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Greek Financial Crisis

PUBLISHED BY:
DR. RAKESH KUMAR KHURANA
DECEMBER 11, 2015

   
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 Greek Financial Crisis

Every nation with a resource deficit borrows from the international community and financial institutions to meet its development needs. A nation’s failure to serve its debt liabilities (principal and interest) comes under ‘sovereign default’. Greece was recently put in this category due to its inability to serve its debt obligations. The Greek financial crisis started in the end of the year 2009 and was triggered by structural weaknesses in the economy, great recession and a crisis of confidence among the lenders.

 

Greece is a member country of theEuropean Union and the European Currency Zone and enjoys being a member of such a large grouping. The introduction of a Common Currency reduced the trading costs among the nations and encouraged trade volume among them. However, being a peripheral nation in this union, Greece saw labour costs jumping and its exports become less competitive. Consequently, its current account deficit started swelling. It led to borrowing from other countries and international financial institutions.

 

The members of the European Currency Zone are free to run their own fiscal and tax policies. In this context, Greece failed to have an efficient fiscal management of its resources. Moreover, the great recession that had hit the USA in 2008, spread to Europe and the European core countries’ funds to Greece started drying up. Besides, Greece committed a blunder by reporting wrong data to the European Union about its economy to show that it satisfied the required parameters committed for the European Currency Zone. Consequently, Greece could no longer borrow to finance its trade and budget deficits.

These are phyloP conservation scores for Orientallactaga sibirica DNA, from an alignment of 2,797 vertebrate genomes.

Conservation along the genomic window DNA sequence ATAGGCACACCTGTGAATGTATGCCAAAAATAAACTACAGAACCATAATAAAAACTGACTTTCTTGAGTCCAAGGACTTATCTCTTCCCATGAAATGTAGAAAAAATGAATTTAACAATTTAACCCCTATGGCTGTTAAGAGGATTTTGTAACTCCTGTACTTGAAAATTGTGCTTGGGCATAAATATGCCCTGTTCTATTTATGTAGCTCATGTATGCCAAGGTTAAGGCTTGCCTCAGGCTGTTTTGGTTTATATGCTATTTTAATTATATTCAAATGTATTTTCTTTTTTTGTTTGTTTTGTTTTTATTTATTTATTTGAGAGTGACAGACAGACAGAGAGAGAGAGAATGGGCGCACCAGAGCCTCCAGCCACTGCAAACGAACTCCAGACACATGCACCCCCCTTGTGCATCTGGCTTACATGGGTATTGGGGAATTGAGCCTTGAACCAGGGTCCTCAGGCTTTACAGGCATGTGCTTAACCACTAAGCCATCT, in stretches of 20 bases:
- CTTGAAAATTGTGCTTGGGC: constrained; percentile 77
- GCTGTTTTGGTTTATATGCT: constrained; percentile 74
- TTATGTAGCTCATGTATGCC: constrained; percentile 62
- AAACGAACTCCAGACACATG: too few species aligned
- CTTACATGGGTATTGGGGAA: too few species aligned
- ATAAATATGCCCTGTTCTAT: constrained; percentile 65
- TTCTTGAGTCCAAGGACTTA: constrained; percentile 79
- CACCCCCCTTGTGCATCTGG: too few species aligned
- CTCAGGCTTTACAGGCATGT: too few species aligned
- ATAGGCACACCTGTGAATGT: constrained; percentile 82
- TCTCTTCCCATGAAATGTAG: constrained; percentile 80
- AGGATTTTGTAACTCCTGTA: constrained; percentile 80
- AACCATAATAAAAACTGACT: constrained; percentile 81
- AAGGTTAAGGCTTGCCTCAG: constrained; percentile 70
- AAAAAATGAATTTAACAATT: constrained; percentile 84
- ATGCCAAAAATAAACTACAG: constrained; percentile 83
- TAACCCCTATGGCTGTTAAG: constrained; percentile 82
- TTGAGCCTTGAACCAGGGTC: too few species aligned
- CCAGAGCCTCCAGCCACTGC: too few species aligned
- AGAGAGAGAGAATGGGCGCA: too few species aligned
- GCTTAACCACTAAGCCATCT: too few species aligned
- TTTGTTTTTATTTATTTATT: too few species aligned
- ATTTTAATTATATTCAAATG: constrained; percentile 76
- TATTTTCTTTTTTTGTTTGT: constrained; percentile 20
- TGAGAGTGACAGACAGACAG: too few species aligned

Therefore, a significant rise in the Debt-to-GDP ratio has been observed, with unemployment rate rising to about 25 percent. Besides, economic growth slowed down to a minimum. When it made some efforts to improve its fiscal position by cutting expenditures, it further slowed down the growth and tax revenues. International confidence in the economy deteriorated and the international capital either stopped moving in or started flying out only to further aggravate the problem.

 

Recognizing the contagion effect of the Greek financial crisis on the global economy in general, and the European economies in particular, the European Commission, the European Central Bank and the International Monetary Fund planned a bailout package for Greece. In May 2010, the troika responded by launching a €110 billion bailout loan to rescue Greece from sovereign default. It was  accompanied by some conditions regarding austerity measures, structural reforms and privatization of government assets. Even then, the recessionary conditions could not improve, and Greece was again bailed out with €110 billion in 2012.

 

Though some signs of economic revival started appearing and it seemed that the confidence of the global community would be restored, but it was short-lived. Many economists have held ‘austerity measures’ responsible for the weakness of the economy and much of the continuing problems.

 

The leftist party (Syriza) derived political mileage from the ‘austerity measures’ as it believed that this was the chief culprit behind the Greek economic problems. The government, under the leadership of Alex Tsipras, promised to renegotiate the austerity measures with the lenders. He was successful in getting a ‘no’ vote in the referendum held to accept the bailout package with such severe austerity conditions. Ultimately, the lenders relented and relaxed the conditions to help solve the debt crisis.

 

In the end, it must be understood that such bailout packages are only a temporary arrangement to avert sovereign default. The real survival of the economy depends on an overhaul of the economy by streamlining the government, ending tax evasion and making Greece an easier place to do business in.

  

 


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